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My Family's Home Survived Nazi Germany, But Not Modern Life

The childhood home of the author's mother in Dahlem, photographed by the author's sister in 1982. (Courtesy)
The childhood home of the author's mother in Dahlem, photographed by the author's sister in 1982. (Courtesy)

In the suburb where I used to live, small family homes have been destroyed to make way for larger, grander houses with open concepts and quartz-countered islands, pendant lights and playrooms upstairs. Too many ranches and capes, with their dormered windows peeking onto the street, have ended up in dumpsters. The process is routine: A large excavator rolls off a flatbed first thing in the morning, and sometimes by lunch, has clawed an ordinary home to pieces, ripping off walls and windows and roofs.

Once I watched the demolition of a home nearby and witnessed the claw carefully tear away the entire facade first, leaving the inside open and vulnerable. It was astonishing to see the fireplace, bathroom fixtures and full kitchen, with cupboards, refrigerator and stove intact, awaiting the homeowners’ return that evening. Hours later, those home components were also in the dumpster, as if no one had ever cooked at that stove while children did homework at the table nearby.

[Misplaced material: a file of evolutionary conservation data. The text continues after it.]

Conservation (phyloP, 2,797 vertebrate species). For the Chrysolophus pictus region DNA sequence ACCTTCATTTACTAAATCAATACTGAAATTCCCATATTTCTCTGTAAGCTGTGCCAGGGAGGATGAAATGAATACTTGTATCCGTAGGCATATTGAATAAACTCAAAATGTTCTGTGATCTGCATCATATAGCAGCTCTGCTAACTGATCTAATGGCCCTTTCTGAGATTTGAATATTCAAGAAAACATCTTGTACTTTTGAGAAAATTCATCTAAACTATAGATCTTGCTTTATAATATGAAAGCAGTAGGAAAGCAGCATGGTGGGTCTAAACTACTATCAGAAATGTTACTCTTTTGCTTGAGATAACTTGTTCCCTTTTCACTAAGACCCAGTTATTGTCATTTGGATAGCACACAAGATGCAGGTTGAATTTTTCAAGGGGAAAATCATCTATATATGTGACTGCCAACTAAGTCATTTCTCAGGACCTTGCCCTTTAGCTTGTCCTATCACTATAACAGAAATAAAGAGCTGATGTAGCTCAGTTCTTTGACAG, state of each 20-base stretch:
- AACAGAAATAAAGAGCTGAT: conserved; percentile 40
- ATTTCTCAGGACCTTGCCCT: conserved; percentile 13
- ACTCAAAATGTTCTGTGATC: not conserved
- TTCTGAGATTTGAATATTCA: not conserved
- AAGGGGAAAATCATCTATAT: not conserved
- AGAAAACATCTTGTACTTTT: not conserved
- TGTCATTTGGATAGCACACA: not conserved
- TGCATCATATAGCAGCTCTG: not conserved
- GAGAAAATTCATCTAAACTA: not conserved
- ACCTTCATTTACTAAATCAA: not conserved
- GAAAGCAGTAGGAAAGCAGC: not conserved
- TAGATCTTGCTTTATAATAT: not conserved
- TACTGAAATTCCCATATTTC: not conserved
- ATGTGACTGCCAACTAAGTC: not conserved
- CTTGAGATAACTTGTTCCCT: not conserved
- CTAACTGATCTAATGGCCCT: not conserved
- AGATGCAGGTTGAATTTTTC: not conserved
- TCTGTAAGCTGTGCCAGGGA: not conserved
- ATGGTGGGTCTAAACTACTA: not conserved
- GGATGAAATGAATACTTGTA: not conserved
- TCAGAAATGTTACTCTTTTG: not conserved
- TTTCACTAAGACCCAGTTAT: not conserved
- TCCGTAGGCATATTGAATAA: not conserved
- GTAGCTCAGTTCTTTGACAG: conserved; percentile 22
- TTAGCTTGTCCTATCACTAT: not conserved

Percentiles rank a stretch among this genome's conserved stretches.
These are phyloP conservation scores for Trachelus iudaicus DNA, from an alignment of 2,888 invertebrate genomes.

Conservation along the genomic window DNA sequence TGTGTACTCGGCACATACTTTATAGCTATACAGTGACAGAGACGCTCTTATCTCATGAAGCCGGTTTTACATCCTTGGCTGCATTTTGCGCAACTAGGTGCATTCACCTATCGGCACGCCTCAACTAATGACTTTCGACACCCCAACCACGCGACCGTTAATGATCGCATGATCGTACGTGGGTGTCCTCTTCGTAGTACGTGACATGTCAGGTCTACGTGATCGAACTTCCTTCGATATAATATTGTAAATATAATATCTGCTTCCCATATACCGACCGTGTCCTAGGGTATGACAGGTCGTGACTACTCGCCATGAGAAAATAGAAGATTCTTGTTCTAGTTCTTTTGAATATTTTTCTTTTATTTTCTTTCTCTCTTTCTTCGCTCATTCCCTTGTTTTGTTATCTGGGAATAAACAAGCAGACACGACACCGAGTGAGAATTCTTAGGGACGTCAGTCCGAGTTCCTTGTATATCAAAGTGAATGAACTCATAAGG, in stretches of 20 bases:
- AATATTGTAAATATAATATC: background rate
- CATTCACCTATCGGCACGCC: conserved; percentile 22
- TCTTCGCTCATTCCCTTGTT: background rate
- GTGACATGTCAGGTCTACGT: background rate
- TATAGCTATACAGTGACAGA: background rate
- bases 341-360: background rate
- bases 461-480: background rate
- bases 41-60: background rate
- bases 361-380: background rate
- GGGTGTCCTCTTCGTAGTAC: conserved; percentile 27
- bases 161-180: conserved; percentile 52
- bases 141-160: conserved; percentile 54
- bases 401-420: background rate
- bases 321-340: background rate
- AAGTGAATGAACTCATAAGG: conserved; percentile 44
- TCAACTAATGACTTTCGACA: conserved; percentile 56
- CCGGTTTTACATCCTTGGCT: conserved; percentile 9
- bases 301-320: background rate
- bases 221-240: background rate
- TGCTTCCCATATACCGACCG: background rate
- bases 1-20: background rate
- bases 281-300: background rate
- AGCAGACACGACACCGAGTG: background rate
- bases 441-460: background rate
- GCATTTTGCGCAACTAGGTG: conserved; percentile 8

When a lot was cleared, a house three times larger emerged in its place, often with five bedrooms and five bathrooms for a family with two children. Mansionization was a constant talking point in town, but the teardowns continued, unabated.

But the cottage, like my family, had a will to survive.

Just before we were grounded by the pandemic, my daughter Joanna and I traveled to Dahlem, the district in western Berlin where my mother was born. I was anxious to visit the sweet cottage where she had lived as a young girl, with its orchards of peach and plum trees, the gardens of dahlias and helenium and daisies — life before my mother and her family were forced from their homeland by the Nazis.

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But the cottage, like my family, had a will to survive. Although my grandparents were forced to leave Germany with almost nothing, an English woman and her German husband, unsympathetic to Hitler, bought the Dahlem home, promising to deposit a fair sum of money in a bank in England. The woman, Christabel Bielenberg, wrote about this agreement in her book, "When I Was a German, 1934-1945: An Englishwoman in Nazi Germany."

Indeed, when my grandparents arrived in England, they found the money in a designated bank account, and the Bielenbergs later left the deed to the property in their name. Although so much had been lost, the family home survived the war. But by then, my grandparents and their daughters were living in America. They never returned to their former home in Germany.

Other family members have visited Dahlem over the years. After the Bielenbergs moved on, another couple lived in the home for several decades, and warmly greeted my sister and later my nieces, once they heard the story of our family connection. And now I, too, was finally going to experience this part of my ancestral history.